There are a lot of panning heads out there, ranging from cheap and light all the way to uber-expensive and heavy duty. None did a decent job with a D800 mounted with a Nikon 400mm f2.8 beast. This is the story about a building a dedicated motorized Pan-Tilt-Head, used for automated panoramic shooting, if you’re not sure what those are check out our world biggest Where is Waldo project.
It clean up time and we need to tidy up the studio. While going over our countless shelves, I found this piece. It is the home built panoramic head we used for our “Where is Waldo” project last year. Before I started to taking this amazing thing apart, I took some pictures and then I thought: this might be quite interesting for some people. Probably not a step-by-step instruction for a 1:1 copy, but there are some parts that will probably help you with your own projects.
We couldn’t find a panoramic head which meet our requirements:
- usable for about 6 kg of weight (D800 + 400mm f2.8)
- repeating accuracy < 0.25°
- manual control for each axis
At first we planned to use a Ditogear Omnihead, but the first test with a D800, a X2 converter and the 70-200 was aborted because of that safety warning signal we got that indicates motor overheating. No way it was going to last a 10 hours shoot. The hunt for a proper head was on. After a while it was obvious: we had to build it ourselves.
Because of a very tight timeframe of about 3 weeks, I started thinking about some standard parts and ended up with 20-80 aluminum profiles. These profiles are great, you can build whatever you want, they are cheap and have a lot of different parts available. To minimize the option of errors, I did a quick and dirty 3D sketch with Google SketchUp. Luckily, a lot of stuff was already available in the Google Warehouse, so there was no need to create everything from sketch.
The base of the units was a “T” shape design. The top part of the T was simply clicked in a window frame, while the bottom one was placed on a tripod. Just to make sure it is leveled in both directions and on the same height every time. This was a good idea, turned out great.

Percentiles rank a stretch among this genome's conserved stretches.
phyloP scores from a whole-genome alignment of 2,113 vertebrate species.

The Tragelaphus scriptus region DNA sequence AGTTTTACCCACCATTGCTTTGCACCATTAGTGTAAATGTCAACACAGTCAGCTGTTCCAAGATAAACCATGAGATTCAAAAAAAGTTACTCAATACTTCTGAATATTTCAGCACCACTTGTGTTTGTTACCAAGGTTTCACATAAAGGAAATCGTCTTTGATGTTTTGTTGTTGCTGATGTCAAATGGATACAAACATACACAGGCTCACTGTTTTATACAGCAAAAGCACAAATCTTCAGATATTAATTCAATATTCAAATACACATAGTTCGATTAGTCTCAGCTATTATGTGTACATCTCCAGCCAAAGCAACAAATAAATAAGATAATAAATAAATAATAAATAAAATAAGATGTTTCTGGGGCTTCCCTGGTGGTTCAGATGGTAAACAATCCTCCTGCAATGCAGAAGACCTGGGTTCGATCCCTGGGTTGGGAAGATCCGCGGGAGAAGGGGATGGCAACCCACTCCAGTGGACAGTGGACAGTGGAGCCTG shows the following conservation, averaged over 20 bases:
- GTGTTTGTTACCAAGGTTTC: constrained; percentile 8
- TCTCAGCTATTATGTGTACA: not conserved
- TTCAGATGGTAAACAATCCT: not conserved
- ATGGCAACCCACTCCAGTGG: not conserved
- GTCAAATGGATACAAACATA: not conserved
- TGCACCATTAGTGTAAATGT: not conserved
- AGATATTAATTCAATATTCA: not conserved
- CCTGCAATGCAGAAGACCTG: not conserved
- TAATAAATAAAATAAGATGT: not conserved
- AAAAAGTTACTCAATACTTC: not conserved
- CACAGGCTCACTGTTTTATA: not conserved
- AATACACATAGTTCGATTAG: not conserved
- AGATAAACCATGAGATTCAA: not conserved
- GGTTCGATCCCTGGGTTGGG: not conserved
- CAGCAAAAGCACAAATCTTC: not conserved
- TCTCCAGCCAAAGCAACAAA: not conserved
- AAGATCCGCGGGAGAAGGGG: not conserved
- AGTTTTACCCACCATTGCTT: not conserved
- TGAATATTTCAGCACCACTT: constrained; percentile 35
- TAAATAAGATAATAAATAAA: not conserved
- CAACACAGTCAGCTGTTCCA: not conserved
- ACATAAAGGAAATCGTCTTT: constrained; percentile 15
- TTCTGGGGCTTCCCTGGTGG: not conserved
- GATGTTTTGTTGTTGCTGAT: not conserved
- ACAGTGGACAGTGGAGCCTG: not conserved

For the pan-axis I used some laser cut parts. I created some files with Adobe Illustrator and send the dxf files directly to a company that does laser cutting. A few days later and I happily picked up the parts. Well – I am not very familiar with different materials, so I asked for something “a little more heavy and solid”. What I know now is that 5mm steel is quite heavy, it’s really hard to work with it and it is rock solid.
The complete bottom part is made of laser-cut steel, 2 axial bearings and a toothed belt pulley. A large screw was placed in the middle. That’s basically it. The belt is a standard length – it was not so important, because I planned to use some sliding mechanism (actually just two long holes) for the stepper motor.
The Tilt-Axis is made of those 20-80 aluminum bars, it’s quite large because the lens is also large. Quite a bummer :). To minimize the required motor power, everything is made with roller bearings and counter weights. The motors are from Nanotec Munic. The torque is 110 ncm each.
Here is what’s we’ve learned to be a fun thing (but also quite a pain): Working with bolted aluminum panels means that just about everything is a movable part, providing some degree of freedom. The camera was movable up and down, sideways & could rotate in 3 axis. It took nearly 6 hours to adjust and calibrate everything, for this we used a combination of water level bubble, laser pointers and visual guides in the camera.
The electronics are very straight forward: 2 stepper amplifiers of a CNC milling machine, an Arduino and a joystick-shield from adafruit were used. (Un)fortunately we had to use some gaffa tape to fix all the parts into place. Some may say it was due to time constrains, some may say it was to keep the project with the heart in the right place. The DIY Pan-Tilt-Head was finished on Friday night, Saturday morning was the last test and Sunday 4am we started working with it…
Here are some major building tips, illustrations, parts list and the relevant sketchup file. I will follow the discussion here, if you have specific questions I will try to get more in the details.
The bottom part with smaller motors as it was planned at first:
The most challenging part was the tilt-axis. You can see it better in the 3D drawing.
… in context with the profiles:
- custom made steel bottom
- 2 axial bearings
- aluminum profiles (30x30mm) in 100mm, 200mm, 300mm and 500mm length
- 2 steel axis (tilt)
- bearings from roller skater (tilt)
- 2 custom aluminum parts for the bearings
- 2 toothed belts (300-3M-10) with toothed pulleys (3M-10)
- 2 NanoTec steppers 110 Ncm, 0.9°
- 2 stepper-controller from a CNC milling machine
- Arduino Uno
- Sparkfun Joystick Shield (DEV-09760)